Begbies Traynor Group

What happens when a company can’t pay its Corporation Tax?

Date Published: 28/01/2023

Advice for directors facing Corporation Tax arrears

When it comes to running a business in the UK, the importance of knowing how to deal with your corporation tax is essential. It is also important to know what to do if you find yourself in a situation where you can no longer pay your tax bill. In this article, we will look at some of the options available to you when this happens.

Corporation tax should be paid on an annual basis by UK companies, with the amount due being calculated based on the profit made by the company in the previous 12 months. Each company’s tax year end date differs - depending on when the company was formed – and the tax return filling deadline is usually nine months after the company tax year end. That’s when corporation tax should be paid.

Speaking with your accountant and planning ahead are the key points to ensuring your company has the funds set aside to be able to pay the corporation tax bill each year.

The small profits corporation tax rate is 19% for companies making profits of less than £50,000. So, if your company makes a £40,000 annual profit the amount of corporation tax due would be £7,600.

The ‘main rate’ of corporation tax for companies making a profit of over £250,000 is 25%. So, on a £300,000 profit a company would be due to pay £75,000 in Corporation tax.

Then for businesses that make an annual profit anywhere between £50,000 and £250,000 they pay Corporation tax at the main rate, though this is subject to reduction by a marginal relief. Talk with your accountant and make sure your finance department understand these terms. You should then set aside the relevant amounts to pay the expected corporation tax.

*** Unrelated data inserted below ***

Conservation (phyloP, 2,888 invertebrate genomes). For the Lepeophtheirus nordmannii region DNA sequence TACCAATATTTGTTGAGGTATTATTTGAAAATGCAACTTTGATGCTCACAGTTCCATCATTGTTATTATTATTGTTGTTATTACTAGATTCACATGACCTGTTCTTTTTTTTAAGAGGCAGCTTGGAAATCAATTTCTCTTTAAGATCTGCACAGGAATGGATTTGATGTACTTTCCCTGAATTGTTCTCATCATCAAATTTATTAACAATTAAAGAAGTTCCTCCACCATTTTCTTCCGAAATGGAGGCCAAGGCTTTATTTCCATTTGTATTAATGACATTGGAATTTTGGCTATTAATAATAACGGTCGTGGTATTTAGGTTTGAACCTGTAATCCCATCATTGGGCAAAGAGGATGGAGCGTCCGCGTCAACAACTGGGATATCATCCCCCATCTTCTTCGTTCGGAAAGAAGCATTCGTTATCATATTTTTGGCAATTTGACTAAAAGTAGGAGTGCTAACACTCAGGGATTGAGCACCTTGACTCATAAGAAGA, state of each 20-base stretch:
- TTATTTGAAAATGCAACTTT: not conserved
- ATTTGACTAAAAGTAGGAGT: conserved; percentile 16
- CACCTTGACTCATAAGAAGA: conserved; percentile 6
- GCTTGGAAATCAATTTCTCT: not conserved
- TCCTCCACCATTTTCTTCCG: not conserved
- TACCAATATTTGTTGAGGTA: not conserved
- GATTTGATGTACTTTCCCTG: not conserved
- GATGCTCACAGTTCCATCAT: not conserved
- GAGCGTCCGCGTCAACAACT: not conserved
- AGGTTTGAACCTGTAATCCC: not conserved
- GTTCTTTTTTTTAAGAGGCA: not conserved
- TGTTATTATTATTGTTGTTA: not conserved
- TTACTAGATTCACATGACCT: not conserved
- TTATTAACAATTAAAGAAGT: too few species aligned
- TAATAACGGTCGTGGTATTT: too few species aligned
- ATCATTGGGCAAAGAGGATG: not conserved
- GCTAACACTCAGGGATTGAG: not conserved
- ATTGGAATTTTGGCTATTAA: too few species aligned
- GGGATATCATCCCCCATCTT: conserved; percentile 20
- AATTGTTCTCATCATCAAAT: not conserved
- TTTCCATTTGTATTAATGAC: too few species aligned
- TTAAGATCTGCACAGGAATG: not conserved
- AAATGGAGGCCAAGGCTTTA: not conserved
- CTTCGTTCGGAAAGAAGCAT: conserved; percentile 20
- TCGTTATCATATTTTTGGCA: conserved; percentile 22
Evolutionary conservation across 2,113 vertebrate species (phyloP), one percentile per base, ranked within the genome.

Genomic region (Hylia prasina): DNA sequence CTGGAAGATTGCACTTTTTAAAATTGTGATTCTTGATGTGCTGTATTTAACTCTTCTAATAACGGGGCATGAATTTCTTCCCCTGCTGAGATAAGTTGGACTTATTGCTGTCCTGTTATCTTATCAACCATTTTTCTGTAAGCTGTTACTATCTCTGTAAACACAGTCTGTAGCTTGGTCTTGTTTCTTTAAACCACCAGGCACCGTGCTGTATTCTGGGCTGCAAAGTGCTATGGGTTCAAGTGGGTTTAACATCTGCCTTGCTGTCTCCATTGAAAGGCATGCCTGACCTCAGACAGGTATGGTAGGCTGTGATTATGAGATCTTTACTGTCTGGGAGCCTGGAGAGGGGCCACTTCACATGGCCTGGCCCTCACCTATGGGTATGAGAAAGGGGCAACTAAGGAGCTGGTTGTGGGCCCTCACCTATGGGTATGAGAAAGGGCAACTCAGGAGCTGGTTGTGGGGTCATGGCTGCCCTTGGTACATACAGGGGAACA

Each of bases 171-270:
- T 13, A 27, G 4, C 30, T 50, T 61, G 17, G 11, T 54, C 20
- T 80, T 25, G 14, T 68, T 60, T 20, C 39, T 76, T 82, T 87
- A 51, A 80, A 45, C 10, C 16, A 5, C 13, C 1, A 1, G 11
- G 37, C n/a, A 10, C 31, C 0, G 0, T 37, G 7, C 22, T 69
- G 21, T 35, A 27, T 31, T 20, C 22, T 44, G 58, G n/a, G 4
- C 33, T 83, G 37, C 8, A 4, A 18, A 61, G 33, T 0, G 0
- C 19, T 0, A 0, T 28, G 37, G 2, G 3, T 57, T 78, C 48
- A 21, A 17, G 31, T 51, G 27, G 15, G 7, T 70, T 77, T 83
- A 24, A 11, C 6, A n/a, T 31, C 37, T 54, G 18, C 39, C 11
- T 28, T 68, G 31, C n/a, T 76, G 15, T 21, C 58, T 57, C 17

If a company receives a bill for corporation tax that it is unable to pay, they should liaise with their accountant and/or HMRC about the options available.

Usually, manageable solutions can be put in place, whereby companies pay late, but with interest applied over specific periods. Penalties can be applied but making a smaller payment on account on time and speaking with HMRC about the situation can buy you time.

The UK revenue and customs body who handle tax affairs – HMRC – have specific policies in place for late corporation tax payments as they know that companies often find themselves unable to make payment on time.

Profitability can fluctuate significantly over time. Your company may make big profits one year and have money saved to pay a high corporation tax bill, only to find that a few months later when the tax liability deadline comes profits have dwindled and there are insufficient funds to cover running costs and the tax bill. However, there are options available to businesses in this situation.

If your accountant files your annual company statement late you will face a penalty and then interest is charged daily on any overdue corporation tax.

In fact, as of 6th January 2023 late corporation tax payment interest increased to 6% annually (but remember it is calculated daily on the outstanding amount). Before the increase in January 2023 the previous rate was 2.75%, but the interest rate is linked to the Bank of England base rate, which has recently gone up.

If you can see yourself getting seriously behind and know that you cannot pay your corporation tax for several months after the deadline, contact HMRC. They may make a Time To Pay Arrangement with you and give you six months or potentially longer to make the corporation tax payments, if you can show that you still have a viable company and you have a good tax compliance record. Sometimes you can even get more than 12 months to pay taxes back.

If an even longer-term solution is needed, you could enter into a Company Voluntary Arrangement.

A company can take out a loan in order to cover tax liabilities, but these loans usually need to be personally guaranteed, meaning the company owners or directors would be personally liable. Liquidation would be the last resort to write off corporation tax debts, but of course that means a cessation in trading for the company.

About The Author

Meet the Team

Jonathan was a founding director of Cooper Williamson which was acquired by Begbies Traynor in October 2013. 

Jonathan was involved in the inception and continued with the development of the "Real Business Rescue" website, which provides advice and assistance for the directors of limited companies which are experiencing various degrees of financial distress throughout the UK. 

Jonathan is a member of the Insolvency Practitioners Association MIPA and is a Member of The Association of Business Recovery Professionals MABRP.

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